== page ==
Saturday, June 16, 2001

Savvy Strategies

Rotate funds among sectors

        Problem: I don't want to lose money when whole industries weaken because market and economic cycles change.

        Strategy: Consider sector rotation to avoid overload in any one industry.

        Ed Arbaugh, senior vice president and chief investment officer for PNC Advisors in Ohio, says to think first of industries as divided into three broad sectors: cyclical, defensive and growth.

        Cyclical industries, such as housing, automobiles and durable goods — such as refrigerators and laundry equipment — are closely tied to consumer demand, which in turn is tied to the health of the economy. These industries tend to perform well when we are emerging from a recession.

        Defensive industries, such as food, drugs, tobacco and health care, generally are steady performers in any economic cycle because demand remains stable. Utilities also can be considered defensive, because they borrow a lot in low-interest rate times, which helps to reduce their costs and increase profits. They also perform well in good times, when demand for energy is high.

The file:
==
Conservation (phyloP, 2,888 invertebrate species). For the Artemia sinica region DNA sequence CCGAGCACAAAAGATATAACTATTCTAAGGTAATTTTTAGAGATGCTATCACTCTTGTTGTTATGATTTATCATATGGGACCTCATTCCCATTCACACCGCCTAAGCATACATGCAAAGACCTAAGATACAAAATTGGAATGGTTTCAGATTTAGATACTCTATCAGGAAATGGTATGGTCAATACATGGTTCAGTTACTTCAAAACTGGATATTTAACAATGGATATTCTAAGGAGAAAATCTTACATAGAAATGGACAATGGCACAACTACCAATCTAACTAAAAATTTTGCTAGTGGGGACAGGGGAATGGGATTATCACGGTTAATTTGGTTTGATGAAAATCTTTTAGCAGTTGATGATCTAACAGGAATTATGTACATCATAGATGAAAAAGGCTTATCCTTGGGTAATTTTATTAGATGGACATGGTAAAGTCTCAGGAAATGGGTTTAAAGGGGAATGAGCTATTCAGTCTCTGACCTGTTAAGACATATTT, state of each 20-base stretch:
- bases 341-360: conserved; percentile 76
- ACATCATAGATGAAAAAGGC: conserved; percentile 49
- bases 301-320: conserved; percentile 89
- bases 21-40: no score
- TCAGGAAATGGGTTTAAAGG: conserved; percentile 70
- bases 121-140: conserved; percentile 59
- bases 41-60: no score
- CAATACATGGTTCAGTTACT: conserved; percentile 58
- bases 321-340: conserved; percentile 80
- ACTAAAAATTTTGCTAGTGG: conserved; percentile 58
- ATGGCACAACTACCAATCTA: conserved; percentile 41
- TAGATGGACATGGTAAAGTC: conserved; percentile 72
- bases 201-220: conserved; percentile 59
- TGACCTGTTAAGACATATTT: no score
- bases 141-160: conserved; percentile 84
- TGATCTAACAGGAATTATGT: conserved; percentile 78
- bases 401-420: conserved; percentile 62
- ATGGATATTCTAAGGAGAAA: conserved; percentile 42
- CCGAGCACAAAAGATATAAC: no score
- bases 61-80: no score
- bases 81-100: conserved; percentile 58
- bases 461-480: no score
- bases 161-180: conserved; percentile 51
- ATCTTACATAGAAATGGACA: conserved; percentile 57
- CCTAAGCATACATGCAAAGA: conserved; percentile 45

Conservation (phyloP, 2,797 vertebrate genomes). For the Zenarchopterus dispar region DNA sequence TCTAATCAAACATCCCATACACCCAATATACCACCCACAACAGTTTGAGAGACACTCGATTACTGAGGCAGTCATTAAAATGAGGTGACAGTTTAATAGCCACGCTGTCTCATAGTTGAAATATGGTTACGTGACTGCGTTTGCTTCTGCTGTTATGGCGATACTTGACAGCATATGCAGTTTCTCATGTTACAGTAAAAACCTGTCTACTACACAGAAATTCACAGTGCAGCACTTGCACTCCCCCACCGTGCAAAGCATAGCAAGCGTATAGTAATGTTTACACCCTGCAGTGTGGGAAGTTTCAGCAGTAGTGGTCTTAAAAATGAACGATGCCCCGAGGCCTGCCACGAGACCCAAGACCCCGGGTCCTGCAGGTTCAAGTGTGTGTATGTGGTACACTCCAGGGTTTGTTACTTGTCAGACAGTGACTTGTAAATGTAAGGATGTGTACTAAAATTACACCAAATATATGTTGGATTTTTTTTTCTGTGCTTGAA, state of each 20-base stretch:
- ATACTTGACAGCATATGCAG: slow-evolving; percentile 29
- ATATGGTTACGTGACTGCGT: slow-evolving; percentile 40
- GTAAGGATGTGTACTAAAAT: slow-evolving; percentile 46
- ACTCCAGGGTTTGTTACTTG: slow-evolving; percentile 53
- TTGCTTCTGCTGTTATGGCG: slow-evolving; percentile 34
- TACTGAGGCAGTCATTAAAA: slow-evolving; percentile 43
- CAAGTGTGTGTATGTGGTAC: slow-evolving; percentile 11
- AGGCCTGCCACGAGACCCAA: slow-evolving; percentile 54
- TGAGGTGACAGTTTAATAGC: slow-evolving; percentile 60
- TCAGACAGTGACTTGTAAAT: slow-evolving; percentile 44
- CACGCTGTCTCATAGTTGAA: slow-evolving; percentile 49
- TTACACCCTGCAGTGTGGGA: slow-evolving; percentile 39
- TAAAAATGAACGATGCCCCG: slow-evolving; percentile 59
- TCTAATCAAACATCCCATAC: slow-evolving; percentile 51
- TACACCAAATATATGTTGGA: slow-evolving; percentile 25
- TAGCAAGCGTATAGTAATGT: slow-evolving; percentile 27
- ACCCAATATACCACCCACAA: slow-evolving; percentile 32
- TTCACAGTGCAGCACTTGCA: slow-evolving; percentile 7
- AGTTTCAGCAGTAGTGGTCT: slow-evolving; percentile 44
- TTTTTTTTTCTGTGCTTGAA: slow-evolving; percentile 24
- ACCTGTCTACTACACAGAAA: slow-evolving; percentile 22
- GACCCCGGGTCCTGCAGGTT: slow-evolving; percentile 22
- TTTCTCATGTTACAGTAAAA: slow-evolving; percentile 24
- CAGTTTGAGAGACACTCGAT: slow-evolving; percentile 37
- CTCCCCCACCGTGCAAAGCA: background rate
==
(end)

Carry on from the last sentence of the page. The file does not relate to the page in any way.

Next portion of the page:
Growth industries, marked by rapid expansion, seem to perform well in any business cycle. The communications and entertainment industries — and until last year, the technology industry — appeared immune to economic cycles. Recent history, however, warns against predicting the direction of any industry with certainty.

        For sector rotation to work, assets must be positioned before the sector starts to rise, and this involves some complex economic forecasting. A less complicated approach would be to ensure your portfolio is consistently diversified, requiring only a change in the weighting as necessary.

        Another approach is to select a mix of mutual funds that focus on different sectors.

        Readers: Consider Savvy Strategies as general information only and seek the help of professionals because circumstances might vary.

        Planners: Share your unique strategies with Enquirer readers. Send your Savvy Strategies to Amy Higgins, 312 Elm St., Cincinnati 45202 or e-mail


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